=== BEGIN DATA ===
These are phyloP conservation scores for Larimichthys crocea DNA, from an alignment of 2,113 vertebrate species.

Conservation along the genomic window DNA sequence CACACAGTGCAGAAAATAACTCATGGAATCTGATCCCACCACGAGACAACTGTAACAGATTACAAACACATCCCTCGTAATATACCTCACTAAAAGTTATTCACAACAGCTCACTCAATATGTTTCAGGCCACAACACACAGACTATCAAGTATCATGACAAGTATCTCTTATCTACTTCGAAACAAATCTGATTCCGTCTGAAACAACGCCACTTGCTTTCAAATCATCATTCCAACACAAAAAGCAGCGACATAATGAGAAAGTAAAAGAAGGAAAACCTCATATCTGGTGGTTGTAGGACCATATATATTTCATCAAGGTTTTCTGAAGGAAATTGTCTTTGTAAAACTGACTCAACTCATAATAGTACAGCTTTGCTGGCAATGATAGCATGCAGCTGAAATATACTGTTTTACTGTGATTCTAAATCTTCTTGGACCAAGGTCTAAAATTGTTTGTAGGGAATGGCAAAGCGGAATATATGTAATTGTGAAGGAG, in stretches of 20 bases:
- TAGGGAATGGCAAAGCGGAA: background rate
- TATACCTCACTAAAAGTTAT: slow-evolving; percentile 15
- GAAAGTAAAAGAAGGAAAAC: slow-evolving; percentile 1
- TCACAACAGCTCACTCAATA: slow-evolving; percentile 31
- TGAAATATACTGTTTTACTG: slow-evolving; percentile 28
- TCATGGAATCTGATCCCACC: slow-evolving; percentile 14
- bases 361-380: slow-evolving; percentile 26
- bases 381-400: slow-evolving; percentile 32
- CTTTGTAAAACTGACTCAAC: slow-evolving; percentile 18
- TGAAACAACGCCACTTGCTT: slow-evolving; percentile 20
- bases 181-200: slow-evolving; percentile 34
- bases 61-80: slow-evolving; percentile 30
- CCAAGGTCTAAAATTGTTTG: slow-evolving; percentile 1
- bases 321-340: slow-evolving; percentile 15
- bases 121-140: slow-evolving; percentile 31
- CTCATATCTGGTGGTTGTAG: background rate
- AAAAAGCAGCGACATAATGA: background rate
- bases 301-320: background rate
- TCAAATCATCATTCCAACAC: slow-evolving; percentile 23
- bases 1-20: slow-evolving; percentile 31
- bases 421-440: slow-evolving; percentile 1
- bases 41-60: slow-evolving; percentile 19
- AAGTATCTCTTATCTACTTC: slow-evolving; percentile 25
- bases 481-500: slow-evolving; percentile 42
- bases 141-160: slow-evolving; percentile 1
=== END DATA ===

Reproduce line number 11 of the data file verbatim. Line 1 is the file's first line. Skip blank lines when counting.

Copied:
- CTTTGTAAAACTGACTCAAC: slow-evolving; percentile 18